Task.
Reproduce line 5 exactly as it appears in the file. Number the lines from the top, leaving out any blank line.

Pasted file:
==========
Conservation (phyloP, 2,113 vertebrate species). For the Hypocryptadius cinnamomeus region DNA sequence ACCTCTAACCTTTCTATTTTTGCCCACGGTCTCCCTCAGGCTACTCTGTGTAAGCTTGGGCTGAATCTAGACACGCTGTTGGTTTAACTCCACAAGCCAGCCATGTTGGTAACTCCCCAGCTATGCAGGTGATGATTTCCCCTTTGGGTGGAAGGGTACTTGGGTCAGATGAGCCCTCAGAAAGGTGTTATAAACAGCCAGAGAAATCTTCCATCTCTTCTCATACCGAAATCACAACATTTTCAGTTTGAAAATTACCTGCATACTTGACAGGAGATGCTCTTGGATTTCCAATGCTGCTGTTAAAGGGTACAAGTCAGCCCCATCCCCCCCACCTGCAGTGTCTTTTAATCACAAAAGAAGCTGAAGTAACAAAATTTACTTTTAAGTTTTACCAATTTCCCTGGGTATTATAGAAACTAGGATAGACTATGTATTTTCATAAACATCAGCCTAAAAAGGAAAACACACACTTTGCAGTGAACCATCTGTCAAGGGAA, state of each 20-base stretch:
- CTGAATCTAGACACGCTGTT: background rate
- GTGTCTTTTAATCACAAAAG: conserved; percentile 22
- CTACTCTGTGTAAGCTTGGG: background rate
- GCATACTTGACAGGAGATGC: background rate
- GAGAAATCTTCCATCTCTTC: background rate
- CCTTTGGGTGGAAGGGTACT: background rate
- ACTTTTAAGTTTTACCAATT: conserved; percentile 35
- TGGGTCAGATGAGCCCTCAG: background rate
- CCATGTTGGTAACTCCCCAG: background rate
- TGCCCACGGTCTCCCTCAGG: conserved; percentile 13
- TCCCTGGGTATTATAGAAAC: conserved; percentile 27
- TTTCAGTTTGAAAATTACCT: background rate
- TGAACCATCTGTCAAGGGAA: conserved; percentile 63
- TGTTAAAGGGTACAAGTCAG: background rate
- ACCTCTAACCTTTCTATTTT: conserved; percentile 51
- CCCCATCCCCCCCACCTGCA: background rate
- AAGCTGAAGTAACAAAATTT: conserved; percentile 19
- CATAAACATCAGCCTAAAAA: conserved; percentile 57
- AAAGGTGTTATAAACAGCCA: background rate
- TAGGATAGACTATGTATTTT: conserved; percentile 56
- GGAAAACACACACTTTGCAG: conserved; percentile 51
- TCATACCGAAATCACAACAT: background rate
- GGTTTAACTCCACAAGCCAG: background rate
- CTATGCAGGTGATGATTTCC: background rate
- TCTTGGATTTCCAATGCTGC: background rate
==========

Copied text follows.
- GCATACTTGACAGGAGATGC: background rate